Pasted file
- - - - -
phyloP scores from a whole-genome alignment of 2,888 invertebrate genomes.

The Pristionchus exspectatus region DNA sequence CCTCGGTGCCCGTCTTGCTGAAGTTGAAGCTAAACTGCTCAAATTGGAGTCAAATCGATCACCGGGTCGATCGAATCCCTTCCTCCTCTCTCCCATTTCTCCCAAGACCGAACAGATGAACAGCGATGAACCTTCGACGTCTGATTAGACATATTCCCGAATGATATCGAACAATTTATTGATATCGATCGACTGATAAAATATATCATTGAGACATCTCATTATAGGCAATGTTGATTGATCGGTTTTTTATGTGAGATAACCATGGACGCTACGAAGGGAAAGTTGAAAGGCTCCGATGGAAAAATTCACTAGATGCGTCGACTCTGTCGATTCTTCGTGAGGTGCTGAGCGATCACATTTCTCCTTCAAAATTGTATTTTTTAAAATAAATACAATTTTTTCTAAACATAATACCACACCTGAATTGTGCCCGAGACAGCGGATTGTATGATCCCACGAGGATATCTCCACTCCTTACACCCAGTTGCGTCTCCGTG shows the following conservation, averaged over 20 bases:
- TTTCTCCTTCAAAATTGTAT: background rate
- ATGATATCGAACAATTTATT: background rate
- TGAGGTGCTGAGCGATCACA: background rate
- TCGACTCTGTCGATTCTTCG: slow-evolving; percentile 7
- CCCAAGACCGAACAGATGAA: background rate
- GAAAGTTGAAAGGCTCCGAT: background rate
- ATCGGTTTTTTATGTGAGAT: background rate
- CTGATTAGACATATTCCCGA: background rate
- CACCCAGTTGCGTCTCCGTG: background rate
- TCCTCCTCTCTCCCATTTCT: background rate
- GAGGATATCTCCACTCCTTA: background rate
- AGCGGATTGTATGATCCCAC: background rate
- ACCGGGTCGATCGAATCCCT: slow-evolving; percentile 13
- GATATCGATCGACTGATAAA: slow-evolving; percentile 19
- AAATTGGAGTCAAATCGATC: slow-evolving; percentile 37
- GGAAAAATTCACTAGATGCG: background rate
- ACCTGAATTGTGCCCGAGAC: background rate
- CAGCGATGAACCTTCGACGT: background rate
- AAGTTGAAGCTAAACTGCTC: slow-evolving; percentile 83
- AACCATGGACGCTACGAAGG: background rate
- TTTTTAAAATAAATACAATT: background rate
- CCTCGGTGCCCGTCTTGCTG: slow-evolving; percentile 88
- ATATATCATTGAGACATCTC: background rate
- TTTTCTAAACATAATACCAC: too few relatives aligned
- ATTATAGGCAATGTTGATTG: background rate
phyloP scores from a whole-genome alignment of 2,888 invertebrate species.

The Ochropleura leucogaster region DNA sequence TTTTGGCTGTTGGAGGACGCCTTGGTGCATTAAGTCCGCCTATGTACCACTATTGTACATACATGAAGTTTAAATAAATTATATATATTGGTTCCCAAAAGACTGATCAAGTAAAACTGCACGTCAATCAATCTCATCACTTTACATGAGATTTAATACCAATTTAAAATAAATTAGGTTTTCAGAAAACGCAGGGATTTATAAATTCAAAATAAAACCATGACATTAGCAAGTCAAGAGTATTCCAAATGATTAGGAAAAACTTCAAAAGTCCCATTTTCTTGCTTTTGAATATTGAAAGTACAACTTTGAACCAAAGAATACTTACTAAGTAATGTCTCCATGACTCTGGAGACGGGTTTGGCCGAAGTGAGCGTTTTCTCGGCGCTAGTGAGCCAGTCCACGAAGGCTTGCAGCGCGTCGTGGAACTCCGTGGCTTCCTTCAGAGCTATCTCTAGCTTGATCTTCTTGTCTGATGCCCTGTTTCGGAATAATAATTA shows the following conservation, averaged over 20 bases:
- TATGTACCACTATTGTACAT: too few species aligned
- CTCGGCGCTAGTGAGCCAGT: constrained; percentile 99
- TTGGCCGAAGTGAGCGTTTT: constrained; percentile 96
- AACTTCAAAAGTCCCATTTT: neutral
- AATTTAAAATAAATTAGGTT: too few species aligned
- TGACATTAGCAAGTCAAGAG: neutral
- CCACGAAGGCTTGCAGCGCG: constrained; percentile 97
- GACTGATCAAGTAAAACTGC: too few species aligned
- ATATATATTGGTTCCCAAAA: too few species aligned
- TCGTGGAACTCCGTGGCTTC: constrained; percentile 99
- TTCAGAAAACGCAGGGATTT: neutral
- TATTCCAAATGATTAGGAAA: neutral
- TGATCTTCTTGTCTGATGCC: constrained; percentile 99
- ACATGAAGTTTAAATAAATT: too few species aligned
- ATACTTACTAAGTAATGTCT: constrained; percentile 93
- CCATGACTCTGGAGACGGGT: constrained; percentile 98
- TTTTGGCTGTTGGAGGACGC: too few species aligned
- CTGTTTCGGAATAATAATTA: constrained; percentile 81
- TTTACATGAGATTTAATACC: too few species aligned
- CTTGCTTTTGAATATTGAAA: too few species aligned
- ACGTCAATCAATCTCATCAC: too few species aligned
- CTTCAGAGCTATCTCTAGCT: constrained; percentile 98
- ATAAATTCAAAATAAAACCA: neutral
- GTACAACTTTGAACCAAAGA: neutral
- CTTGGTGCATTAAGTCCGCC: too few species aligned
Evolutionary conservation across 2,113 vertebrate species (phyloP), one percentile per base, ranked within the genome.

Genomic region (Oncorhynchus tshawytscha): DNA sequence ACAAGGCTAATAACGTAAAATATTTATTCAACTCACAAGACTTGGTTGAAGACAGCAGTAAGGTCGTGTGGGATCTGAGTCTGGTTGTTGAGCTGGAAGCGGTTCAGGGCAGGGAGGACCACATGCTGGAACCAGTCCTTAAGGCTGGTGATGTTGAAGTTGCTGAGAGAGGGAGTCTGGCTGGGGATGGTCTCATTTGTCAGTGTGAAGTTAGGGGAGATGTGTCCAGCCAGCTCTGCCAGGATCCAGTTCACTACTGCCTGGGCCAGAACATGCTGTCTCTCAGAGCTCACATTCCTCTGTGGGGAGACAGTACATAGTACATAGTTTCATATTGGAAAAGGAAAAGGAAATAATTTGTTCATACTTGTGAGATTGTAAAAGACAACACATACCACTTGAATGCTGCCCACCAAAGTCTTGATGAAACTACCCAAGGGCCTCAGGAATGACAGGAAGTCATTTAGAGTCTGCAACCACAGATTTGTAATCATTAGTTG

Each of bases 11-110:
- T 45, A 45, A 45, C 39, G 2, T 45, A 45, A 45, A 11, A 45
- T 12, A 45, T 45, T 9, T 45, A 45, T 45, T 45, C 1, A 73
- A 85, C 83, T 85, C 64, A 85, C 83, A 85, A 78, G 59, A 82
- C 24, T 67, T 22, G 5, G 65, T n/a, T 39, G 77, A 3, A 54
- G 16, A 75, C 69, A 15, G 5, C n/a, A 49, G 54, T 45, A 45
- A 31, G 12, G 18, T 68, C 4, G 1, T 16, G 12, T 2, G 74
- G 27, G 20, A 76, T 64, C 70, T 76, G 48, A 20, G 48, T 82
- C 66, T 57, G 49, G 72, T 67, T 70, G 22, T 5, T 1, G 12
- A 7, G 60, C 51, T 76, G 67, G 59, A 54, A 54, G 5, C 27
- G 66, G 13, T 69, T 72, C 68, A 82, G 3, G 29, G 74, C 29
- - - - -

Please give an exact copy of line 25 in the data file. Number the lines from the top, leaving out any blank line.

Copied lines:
- ATATATCATTGAGACATCTC: background rate